It’s a fact—school lunches are getting healthier. New nutritional standards for school lunches are raising the bar and more Americans are seeing the difference. A national poll by the W.K. Kellogg Foundation recently found that:
- 86% of Americans support the nutritional standards required by the law.
- Two-thirds of Americans say the nutritional quality of food served in public school cafeterias is excellent or good, which is up from 26% when a similar poll was conducted in 2010, prior to new standards being adopted.
Hopefully, the days of serving unappetizing, poor quality food with too much fat, sugar and salt in school cafeterias are largely behind us. However, this is NOT to say that parents can’t do an even better job themselves by sending their kids to school with even healthier alternatives. But (of course) this raises a couple of practical questions. What should we actually pack in their lunch boxes? And how do we get them to eat it?
Is school lunch really worth the bother?
We think the short answer is yes. So do the vast majority of Americans. The same W.K. Kellogg Foundation survey mentioned earlier found that 93% of those surveyed believe that it is very important or somewhat important to serve nutritious foods in schools to support children’s health and capacity to learn. Numerous studies have shown that kids who eat nutritionally balanced lunches do better in class and miss fewer days of school because of illness. Balanced lunches that include foods from each of the major food groups help kids keep their energy levels up during the long school day and prevent sluggishness and afternoon “drop outs” due to low blood sugar.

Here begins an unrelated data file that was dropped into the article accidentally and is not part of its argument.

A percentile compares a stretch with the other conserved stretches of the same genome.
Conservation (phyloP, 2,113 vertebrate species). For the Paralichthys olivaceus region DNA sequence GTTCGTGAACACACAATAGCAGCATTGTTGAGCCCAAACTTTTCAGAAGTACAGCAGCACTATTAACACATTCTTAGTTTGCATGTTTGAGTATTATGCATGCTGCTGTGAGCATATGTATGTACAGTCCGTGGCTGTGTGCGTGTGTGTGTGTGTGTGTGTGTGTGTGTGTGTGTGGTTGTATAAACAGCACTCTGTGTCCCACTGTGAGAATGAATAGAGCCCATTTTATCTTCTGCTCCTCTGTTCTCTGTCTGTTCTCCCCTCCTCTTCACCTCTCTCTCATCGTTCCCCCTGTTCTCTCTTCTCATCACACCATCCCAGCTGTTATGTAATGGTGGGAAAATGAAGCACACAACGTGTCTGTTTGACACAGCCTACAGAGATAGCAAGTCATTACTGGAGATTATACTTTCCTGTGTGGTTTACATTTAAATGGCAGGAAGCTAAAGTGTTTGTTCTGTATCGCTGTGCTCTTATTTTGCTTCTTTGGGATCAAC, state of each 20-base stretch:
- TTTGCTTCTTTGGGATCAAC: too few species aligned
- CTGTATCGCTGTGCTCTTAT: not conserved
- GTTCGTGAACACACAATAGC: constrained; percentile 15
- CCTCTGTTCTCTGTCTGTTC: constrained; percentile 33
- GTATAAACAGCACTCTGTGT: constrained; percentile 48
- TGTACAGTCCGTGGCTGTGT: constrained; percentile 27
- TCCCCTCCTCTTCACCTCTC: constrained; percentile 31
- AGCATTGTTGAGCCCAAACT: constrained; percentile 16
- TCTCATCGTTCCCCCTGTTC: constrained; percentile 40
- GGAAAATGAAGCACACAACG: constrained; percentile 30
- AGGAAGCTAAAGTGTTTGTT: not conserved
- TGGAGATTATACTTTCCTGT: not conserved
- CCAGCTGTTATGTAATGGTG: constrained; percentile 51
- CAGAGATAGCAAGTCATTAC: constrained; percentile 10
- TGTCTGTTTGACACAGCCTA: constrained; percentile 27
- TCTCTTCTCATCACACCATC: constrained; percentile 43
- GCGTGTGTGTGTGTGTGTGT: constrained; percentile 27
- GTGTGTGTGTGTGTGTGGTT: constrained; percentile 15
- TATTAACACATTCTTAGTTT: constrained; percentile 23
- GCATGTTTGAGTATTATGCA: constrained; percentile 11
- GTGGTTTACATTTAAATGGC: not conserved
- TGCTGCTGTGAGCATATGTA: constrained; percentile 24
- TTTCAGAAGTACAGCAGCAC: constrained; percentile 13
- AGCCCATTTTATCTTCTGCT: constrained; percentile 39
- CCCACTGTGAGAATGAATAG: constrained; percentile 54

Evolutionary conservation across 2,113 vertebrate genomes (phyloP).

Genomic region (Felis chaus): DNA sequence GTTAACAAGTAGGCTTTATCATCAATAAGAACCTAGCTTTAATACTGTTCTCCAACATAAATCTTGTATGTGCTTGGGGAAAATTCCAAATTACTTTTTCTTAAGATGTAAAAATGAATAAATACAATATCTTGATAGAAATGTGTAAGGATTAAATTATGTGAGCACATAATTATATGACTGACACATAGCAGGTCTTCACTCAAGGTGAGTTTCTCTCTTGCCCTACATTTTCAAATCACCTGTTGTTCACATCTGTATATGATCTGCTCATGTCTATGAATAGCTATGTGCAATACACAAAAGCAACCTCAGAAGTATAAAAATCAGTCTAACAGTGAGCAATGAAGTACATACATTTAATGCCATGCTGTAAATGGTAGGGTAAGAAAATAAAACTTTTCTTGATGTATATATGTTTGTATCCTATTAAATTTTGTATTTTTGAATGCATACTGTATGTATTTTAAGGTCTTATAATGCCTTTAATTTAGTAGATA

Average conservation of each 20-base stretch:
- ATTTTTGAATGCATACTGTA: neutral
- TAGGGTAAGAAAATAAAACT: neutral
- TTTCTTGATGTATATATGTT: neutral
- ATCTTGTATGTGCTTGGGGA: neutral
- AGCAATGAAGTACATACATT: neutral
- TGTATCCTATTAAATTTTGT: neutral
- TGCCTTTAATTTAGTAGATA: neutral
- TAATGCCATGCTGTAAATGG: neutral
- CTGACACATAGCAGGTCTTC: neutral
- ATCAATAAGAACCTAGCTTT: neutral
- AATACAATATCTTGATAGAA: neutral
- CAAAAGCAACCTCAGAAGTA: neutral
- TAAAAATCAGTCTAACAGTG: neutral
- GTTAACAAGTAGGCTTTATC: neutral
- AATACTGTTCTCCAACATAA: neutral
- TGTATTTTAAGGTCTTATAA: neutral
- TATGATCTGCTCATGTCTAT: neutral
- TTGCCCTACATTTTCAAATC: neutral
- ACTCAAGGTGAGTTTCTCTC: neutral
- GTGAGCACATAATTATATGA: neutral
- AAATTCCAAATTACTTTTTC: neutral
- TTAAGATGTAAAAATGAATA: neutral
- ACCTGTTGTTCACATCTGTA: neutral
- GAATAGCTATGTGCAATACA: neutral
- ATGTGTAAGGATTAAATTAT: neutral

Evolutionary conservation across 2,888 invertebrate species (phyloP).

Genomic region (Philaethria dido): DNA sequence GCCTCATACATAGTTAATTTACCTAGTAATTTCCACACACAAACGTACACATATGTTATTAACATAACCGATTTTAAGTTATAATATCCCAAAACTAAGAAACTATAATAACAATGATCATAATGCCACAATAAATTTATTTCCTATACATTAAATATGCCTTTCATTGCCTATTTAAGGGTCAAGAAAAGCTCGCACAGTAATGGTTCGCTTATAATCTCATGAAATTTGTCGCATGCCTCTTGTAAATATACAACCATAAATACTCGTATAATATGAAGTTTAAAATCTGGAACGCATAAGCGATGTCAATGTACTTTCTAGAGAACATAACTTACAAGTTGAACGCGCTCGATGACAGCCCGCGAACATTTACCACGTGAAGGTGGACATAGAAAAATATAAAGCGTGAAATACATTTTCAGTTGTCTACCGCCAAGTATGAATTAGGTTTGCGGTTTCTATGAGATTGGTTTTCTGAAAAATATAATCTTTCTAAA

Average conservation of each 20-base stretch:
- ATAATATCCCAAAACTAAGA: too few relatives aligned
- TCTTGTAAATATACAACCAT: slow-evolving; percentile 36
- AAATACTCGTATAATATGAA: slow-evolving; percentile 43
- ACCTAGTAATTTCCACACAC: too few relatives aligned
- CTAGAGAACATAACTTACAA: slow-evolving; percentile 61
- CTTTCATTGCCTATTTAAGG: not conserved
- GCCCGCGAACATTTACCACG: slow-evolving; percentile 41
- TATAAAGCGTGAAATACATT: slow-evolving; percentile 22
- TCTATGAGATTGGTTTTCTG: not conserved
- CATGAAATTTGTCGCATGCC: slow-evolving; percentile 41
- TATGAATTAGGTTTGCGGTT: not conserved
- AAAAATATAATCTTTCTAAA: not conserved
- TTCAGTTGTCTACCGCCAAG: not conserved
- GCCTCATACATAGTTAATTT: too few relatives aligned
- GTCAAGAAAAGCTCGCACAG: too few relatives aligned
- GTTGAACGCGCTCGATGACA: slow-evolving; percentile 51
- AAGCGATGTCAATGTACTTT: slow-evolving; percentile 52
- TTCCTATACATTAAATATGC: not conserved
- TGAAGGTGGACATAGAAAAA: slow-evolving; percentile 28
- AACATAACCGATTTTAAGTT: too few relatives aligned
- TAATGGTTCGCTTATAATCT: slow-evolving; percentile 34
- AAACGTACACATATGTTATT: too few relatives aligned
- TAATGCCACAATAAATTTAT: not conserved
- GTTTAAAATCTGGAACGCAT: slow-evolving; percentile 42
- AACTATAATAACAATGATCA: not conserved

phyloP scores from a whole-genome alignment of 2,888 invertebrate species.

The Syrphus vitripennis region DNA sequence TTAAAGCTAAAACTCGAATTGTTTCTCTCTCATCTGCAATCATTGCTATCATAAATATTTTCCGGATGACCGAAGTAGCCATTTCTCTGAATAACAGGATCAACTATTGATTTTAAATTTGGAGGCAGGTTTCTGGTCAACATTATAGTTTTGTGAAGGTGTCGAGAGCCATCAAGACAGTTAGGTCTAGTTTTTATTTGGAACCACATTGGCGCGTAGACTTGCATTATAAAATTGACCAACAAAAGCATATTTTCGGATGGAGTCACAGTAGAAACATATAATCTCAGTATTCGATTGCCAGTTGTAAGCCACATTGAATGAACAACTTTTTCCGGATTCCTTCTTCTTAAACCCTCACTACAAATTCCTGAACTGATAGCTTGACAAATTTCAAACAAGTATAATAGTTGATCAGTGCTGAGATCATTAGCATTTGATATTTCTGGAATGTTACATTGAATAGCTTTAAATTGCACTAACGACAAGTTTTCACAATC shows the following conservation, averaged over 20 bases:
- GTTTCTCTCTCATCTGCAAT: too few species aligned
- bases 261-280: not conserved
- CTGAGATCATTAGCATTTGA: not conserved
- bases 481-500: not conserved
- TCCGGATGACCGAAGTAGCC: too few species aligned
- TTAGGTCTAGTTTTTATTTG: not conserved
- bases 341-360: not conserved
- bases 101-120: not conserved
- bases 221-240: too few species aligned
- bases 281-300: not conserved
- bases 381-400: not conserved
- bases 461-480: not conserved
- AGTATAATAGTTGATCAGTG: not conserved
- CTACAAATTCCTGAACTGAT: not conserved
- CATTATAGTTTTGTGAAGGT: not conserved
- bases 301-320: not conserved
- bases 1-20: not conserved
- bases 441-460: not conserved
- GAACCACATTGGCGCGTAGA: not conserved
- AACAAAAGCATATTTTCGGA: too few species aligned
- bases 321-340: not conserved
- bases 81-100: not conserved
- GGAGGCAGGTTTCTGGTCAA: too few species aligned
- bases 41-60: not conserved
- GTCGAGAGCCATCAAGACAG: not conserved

Fortunately, there are dozens of websites on the Internet that serve up tasty and nutritional school lunch ideas for kids of various ages. All you need to do is to search in your favorite browser for “healthy school lunch ideas” and you’ll have hundreds of new choices at your fingertips. Here are a few general ideas just to get you started:
- Try to include at least three of the four major food groups—grains and breads, meats, milk and dairy, and fruits and vegetables—in each meal. A balance of carbohydrates, protein, fats and other nutrients will help your student perform at his or her best at school and provide a strong nutritional foundation.
- Consider alternatives to the same (to kids) boring old sandwiches. Try using bagels, pita bread, sourdough rolls, or prepare “roll ups” using flour or corn tortillas. Instead of processed meats and cheese slices, use cookie cutters to cut up healthier meats and cheeses that you prepare yourself at home. Offering a variety of interesting flavors, shapes and sizes is one key to getting your kids to actually eat what you pack for them.
- Encourage your kids to be part of the lunch-planning and lunch-preparation process. This provides a great hands-on opportunity for you to teach them more about nutrition. Plus, they’ll be more likely to eat and enjoy lunches that they helped to choose or prepare.
- If your kids are prone to snacking, include healthy snacks like dried fruits and nuts. Instead of pre-packaged crackers and cheese, consider making your own, using healthier whole-grain crackers and real cheeses.
- Consider creating a “dipping lunch” with ingredients that are all bite-sized and can be dipped in a sauce or two. You can package up the various ingredients in inexpensive plastic containers. For example, you can combine carrot and celery sticks with a ranch dressing dip or strips of chicken with a tasty honey-mustard sauce. Cottage cheese, yogurt, guacamole, or hummus can also be healthy dips.
- Soups and stews also make great sandwich alternatives. All it takes is a good thermos and a spoon.
These are just a few ideas for “spicing up” your children’s school lunches. Use them as a starting point for building your own menu. Work with your kids to find the things they like best, and chances are they’ll eat them AND enjoy them!